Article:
Many states struggle with how much to save because their purpose for doing so is unclear, according to a new report from The Pew Charitable Trusts. Why States Save: Using Evidence to Inform How Large Rainy Day Funds Should Grow examines budget stabilization funds—often called rainy day funds—and offers recommendations to determine optimal savings goals and create enhanced budgetary flexibility over the course of the ups and downs of economic activity. The research found that:
- More than half of the 46 states with rainy day funds—27—do not clearly express the purpose of their funds in state law.
- During the growth years of the mid-2000s, rainy day funds in 21 states were prevented from growing because they reached their maximum levels. As a result, most of those states relied on spending cuts and tax increases to balance their budgets during and after the Great Recession.
- Only five states—Connecticut, Minnesota, Nebraska, Oregon, and Utah—currently require regular, periodic evaluations of revenue volatility patterns to inform the size of their rainy day funds.
“It is critical for states to establish a purpose for saving, and to define that purpose as clearly as possible,” said Brenna Erford, manager of state budget policy research at Pew. “Clarity around the objective of the fund—the reason states save rather than spend—is necessary to determine how much states should hold in reserves and when they should consider tapping them.”
The volatility of state revenue and the level of coverage that legislators wish to provide for their state’s budget are also key factors for policymakers to consider. Without understanding revenue fluctuations or the budgetary risk that the state wants to offset, policymakers will continue to struggle to determine how much to save.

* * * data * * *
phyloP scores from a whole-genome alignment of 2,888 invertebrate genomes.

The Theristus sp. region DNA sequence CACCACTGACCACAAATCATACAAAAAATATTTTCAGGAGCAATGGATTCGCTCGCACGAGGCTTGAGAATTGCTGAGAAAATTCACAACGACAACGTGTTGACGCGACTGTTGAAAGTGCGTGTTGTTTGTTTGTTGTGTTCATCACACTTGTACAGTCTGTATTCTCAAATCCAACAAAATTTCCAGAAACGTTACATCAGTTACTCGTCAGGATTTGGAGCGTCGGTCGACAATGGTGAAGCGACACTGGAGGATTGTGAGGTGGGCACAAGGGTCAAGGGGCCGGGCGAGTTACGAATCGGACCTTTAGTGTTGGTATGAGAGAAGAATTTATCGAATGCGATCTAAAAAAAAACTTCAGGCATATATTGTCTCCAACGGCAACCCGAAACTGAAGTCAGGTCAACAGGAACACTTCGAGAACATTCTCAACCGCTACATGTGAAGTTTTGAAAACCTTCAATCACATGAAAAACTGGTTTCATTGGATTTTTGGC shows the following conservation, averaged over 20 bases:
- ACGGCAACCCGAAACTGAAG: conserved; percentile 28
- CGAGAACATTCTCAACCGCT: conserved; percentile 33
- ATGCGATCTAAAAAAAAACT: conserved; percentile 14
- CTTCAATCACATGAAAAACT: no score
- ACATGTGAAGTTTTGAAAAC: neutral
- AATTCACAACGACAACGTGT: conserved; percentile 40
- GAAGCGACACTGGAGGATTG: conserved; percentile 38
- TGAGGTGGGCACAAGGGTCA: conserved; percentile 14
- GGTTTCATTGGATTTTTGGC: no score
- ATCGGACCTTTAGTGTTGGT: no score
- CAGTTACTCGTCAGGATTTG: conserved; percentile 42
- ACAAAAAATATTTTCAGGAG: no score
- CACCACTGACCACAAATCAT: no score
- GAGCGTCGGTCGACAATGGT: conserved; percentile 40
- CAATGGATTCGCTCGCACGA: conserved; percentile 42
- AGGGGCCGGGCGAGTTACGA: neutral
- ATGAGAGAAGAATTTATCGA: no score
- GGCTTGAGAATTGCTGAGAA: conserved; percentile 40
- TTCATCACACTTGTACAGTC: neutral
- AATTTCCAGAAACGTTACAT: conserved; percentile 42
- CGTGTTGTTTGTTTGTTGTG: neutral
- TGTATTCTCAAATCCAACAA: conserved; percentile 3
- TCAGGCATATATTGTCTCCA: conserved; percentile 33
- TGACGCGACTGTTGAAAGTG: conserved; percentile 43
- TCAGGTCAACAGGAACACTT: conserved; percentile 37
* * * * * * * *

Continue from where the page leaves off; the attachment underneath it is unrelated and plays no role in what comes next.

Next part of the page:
The study presents three recommendations for states seeking to identify an optimal savings target:
- Explicitly define, in law, the purpose of a rainy day fund. A clearly defined and narrowly drawn purpose will enable policymakers to identify under what conditions a fund can be used, which will facilitate accurate estimates for a savings target.
- Align savings targets with the fund’s purpose as well as the state’s tax volatility. States should examine the fluctuations of their revenue; while some experience little volatility in their revenue streams, others rely on sources that are more prone to variations.
- Determine and clearly express the level of coverage—similar to an insurance policy—that the state seeks to provide for its budget. A maximum savings cap should be based on how much risk the state is willing to offset or tolerate. Some state rainy day funds are meant to address only current-year shortfalls; others are designed to cover all expected shortfalls over two years.
Setting and meeting targets for rainy day fund savings entail trade-offs. Every dollar directed to a rainy day fund is one that cannot be spent on public programs or tax reductions, or used to pay down long-term debt. But these savings can allay tough decisions during recessions and help make state budgets more consistent and predictable.
Historically, many states have saved too little in their rainy day funds, requiring painful service cuts and tax increases during economic downturns. Other states have saved more than they need, unnecessarily diverting funds from public programs and investment opportunities. Taking steps to set practical, thoughtful policies and savings targets for rainy day funds can ensure the correct size of funds and enhance states’ fiscal health over the long term.
The Pew Charitable Trusts is driven by the power of knowledge to solve today’s most challenging problems. Learn more at www.pewtrusts.org.